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Philipp von Stosch is Born

Today in Masonic History Philipp von Stosch is born in 1691.

Philipp von Stosch was a Prussian antiquarian.

Stosch was born on March 22nd, 1691 in the Küstrin in the Neumark region of Brandenburg which is today Kostryzn, Poland. His father was an artist and the Mayor of Küstrin. When Stosch turned 18, with his father's blessing, he started a tour of Europe. This ended with Stosch settling in Rome.

In Rome, Stosch became a well known and well connected collector of engraved gems, books, manuscripts, early engravings and drawings. His connections included Alessandro Albani, who was a cardianl nephew of Pope Clement XI. A cartidnal-newphew is someone who is appointed by a Pope because of a family relationship, often an uncle. Stosch financed his business by some very unusual means as well. One of which was becoming a spy for the British Governement against the Jacobite court. When he was revealed as a spy in 1731 he was forced to leave the papal states due to the close ties of the Jacobites with the Catholic church. Not even Stosch's close realtionship with Albani was able to protect him.

Stosch continued his collection in Florence where he fled. He continued to acquire a variety of items and encouraged contemporary artists including Johann Lorenz Natter a German gem engraver. Stosch also was responsible for making the monocle fashionable.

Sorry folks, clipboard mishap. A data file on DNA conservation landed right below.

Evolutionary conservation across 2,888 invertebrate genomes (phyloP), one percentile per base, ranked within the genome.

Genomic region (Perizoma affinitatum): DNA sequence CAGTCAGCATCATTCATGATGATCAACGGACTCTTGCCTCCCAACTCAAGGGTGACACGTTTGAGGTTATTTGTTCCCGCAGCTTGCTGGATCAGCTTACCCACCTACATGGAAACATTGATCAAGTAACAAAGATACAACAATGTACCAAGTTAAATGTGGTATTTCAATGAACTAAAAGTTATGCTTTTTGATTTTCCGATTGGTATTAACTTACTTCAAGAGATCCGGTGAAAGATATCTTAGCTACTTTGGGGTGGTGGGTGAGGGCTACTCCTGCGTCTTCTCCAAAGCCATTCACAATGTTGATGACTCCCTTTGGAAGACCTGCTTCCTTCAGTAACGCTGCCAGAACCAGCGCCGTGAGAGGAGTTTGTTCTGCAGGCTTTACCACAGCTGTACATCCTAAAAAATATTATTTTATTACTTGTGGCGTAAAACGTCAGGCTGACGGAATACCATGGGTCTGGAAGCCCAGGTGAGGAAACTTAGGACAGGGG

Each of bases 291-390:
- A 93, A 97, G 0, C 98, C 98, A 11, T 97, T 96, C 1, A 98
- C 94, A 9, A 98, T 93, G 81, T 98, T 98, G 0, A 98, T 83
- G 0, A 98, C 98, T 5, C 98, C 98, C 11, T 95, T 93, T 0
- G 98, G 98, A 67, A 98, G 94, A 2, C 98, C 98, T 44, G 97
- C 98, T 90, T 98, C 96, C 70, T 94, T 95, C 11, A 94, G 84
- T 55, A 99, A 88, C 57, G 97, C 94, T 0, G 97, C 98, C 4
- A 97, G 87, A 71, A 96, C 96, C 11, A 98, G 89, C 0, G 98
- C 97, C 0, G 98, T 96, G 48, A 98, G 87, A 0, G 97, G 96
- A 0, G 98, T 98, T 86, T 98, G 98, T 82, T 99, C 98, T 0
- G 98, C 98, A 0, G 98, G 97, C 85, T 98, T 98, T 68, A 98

Stosch passed away on November 7th, 1757.

When Stosch fled to Florence he helped to start a Masonic Lodge there in 1733. The lodge is significant because it led to the first Papal ban on Catholics becoming Freemasons by Pope Clement XII. In 1738, Neri Corsini a cardinal-nephew of Pope Clement XII stated in a letter the ban on Freemasonry was not due to an ideological objection, instead he claimed the lodge was corrupt. Some sources also claim Pope Clement XII tried to join the lodge before condemning it and was refused as a petitioner, although no evidence of this exists. No matter the reason for the ban, at the time Stosch's house became a center for spiritual inquiry of Rosicrucianism. The lodge was closed in 1738, possibly 1739, when Tommaso Crudeli, who was a Florentine free thinker was arrested and imprisoned by the Roman Inquisition.

This article provided by Brother Eric C. Steele.